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1982 World’s Fair

1982 World’s Fair
Throughout the ’80s, I was lucky enough to go on some pretty cool family vacations. One of the most memorable was in 1982. My parents happened to have friends that lived in Knoxville, Tennessee, which was the location of the 1982 World’s Fair.

So, 30 years ago this August, we loaded up the station wagon (with fake wood paneling, of course) and drove on down to Tennessee. It took 2-3 days to drive down. I can’t remember what the seating arrangements were on that drive. Either my sister, brother and I all sat next to each other, or we shoved my little brother in the “back-back” with the luggage. In any case, the drive was uneventful. Our car did not get vandalized, we did not stop at any crazy relatives’ houses, and we did not drag a dog by the bumper. And unfortunately, there was no Christie Brinkely driving alongside of us.
However when we arrived, The World’s Fair was NOT closed for repairs.

 

 

Driving into Knoxville, I remember being awestruck at the site of the Sunsphere, a 266-foot (81 m) steel tower topped with a five-story gold globe. I didn’t really know what this World’s Fair was, but I was psyched to be there!

The 1982 World’s Fair opened on May 1, 1982, and closed on October 31, 1982, and was located between downtown Knoxville and the University of Tennessee. The centerpiece was the Sunsphere, which was a restaurant.

The Fair was formally known as the Knoxville International Energy Exposition. The theme was “Energy Turns the World.” It would be another 14 years before I would make my first trip to Disney World. After going to Epcot for the first time, I saw great similarities between The World’s Fair and Epcot (before Epcot starting putting in rides). The World’s Fair had several participating countries, which had exhibits in their own buildings, called Pavilions.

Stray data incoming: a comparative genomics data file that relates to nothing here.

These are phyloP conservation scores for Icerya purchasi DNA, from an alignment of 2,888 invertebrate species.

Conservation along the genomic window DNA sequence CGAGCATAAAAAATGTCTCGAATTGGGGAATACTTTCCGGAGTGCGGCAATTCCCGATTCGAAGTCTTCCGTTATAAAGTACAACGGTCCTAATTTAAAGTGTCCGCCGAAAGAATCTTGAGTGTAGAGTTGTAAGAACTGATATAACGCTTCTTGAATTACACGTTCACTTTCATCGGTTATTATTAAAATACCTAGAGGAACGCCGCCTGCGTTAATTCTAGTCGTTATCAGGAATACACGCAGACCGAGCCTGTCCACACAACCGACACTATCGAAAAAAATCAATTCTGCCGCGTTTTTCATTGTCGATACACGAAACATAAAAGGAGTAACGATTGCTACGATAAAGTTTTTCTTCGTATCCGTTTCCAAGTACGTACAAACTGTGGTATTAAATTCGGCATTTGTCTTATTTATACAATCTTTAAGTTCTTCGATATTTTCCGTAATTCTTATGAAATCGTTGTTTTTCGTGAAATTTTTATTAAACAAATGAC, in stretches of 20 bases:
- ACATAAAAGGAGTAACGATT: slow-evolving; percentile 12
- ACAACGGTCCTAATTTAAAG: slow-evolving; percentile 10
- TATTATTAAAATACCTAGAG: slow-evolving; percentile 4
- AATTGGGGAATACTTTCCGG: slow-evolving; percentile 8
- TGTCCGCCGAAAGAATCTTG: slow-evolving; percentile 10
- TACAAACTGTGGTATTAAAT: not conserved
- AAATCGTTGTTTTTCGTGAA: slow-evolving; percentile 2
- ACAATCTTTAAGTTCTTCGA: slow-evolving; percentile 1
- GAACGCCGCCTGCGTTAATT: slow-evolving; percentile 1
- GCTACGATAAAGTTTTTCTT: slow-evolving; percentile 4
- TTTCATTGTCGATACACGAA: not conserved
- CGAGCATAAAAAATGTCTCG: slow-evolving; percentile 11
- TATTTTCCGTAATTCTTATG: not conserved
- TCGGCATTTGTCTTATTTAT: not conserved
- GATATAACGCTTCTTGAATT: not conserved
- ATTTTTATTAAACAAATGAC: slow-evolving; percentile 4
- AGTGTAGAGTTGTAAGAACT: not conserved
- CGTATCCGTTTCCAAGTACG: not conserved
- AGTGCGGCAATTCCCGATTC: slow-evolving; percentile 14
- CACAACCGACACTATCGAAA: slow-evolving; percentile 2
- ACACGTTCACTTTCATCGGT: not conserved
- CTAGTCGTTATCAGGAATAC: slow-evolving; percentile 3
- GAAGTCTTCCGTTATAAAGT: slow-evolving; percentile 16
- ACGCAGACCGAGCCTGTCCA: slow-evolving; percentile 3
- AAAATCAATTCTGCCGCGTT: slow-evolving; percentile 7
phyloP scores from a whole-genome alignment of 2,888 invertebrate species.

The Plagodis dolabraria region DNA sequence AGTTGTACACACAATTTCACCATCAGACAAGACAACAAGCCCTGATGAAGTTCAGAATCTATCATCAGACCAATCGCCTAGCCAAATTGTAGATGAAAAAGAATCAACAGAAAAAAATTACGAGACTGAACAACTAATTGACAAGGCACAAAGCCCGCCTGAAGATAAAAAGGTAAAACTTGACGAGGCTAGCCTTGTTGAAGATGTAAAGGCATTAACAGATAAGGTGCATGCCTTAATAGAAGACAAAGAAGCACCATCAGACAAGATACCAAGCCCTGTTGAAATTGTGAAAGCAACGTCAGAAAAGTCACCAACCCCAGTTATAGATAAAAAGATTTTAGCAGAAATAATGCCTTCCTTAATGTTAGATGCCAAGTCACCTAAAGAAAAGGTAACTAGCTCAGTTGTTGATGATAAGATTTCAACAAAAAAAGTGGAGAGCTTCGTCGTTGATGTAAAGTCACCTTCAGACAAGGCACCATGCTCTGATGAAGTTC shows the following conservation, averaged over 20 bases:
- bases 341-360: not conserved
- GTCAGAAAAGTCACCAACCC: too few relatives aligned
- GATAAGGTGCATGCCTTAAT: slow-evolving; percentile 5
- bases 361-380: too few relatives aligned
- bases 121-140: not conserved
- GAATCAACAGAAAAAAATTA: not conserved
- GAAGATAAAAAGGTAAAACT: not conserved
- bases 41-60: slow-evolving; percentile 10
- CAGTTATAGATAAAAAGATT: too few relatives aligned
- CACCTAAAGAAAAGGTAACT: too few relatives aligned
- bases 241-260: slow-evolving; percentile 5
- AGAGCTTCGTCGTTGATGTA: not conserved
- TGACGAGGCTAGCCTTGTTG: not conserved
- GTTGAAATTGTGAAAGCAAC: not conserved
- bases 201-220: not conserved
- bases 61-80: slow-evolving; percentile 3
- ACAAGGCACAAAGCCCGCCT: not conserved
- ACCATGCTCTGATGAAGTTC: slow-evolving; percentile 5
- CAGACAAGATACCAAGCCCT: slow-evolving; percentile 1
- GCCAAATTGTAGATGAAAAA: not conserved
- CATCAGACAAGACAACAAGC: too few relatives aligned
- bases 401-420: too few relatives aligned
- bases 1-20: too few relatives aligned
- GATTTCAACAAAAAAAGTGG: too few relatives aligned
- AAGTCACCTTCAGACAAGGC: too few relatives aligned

With the theme being about energy, and no thrill rides to be found, you would think that an 11-year old would be bored to tears. But, it was so cool, and I had a great time. Each country had some artifacts from their homeland, and also showed off their state-of-the-art technology.

One of the main attractions was China’s pavilion. This was China’s first world’s fair appearance since 1904. They displayed fancy jade and ivory carvings, hand-painted porcelain, as well as tapestries and silks and carpets.

Egypt had all kinds of cool treasures. Peru had all kinds of gold and silver relics and a 3,000-year-old mummy.

Japan was more high tech as it had talking robots. Most of the countries had all kinds of information about energy. They showcased their contributions to conserving energy, and making it’s use more efficient.

Hungary was no exception. Now let’s go into their pavilion, and see how they take crude material, and study the process they use to convert it to…Holy Crap!! A giant Rubik’s Cube!!! One of the most memorable items at the World’s Fair was the giant Rubik’s Cube. It was automated, and solved itself every few minutes. It was at this pavilion because the puzzle was invented by Hungarian architect Dr. Erno Rubik. This was at the height of the Rubik’s Cube craze, so this was a big deal. This cube was so iconic that it is still around as it has been displayed in the Knoxville Convention Center.

Perhaps one of the most memorable part of the fair for me was the IMAX theater at the U.S. pavilion. I had never heard of IMAX before. It was definitely not your run of the mill movie screen! The IMAX screen was 67 feet high and 90 feet wide. The movie content itself was pretty dry, as it told the story of America’s energy – past, present and future. But the giant screen made it pretty cool.

I had a great time at the World’s Fair. I also learned a thing or two. In the school year that followed, we had to do a science project. This project consisted of a report, poster board, and presentation. Of course, I did my project on energy. I used the information I learned at the World’s Fair, and actually got an A on the project! And trust me, from junior High all the way through high school, I did not get A’s in ANYTHING – except for gym. So for me to get an A on something, especially in science, it was a huge deal.

There were over 11 million visitors to the 1982 World’s Fair. Were you among them? Do you have any memories about it? Did you go on any interesting family road trips?

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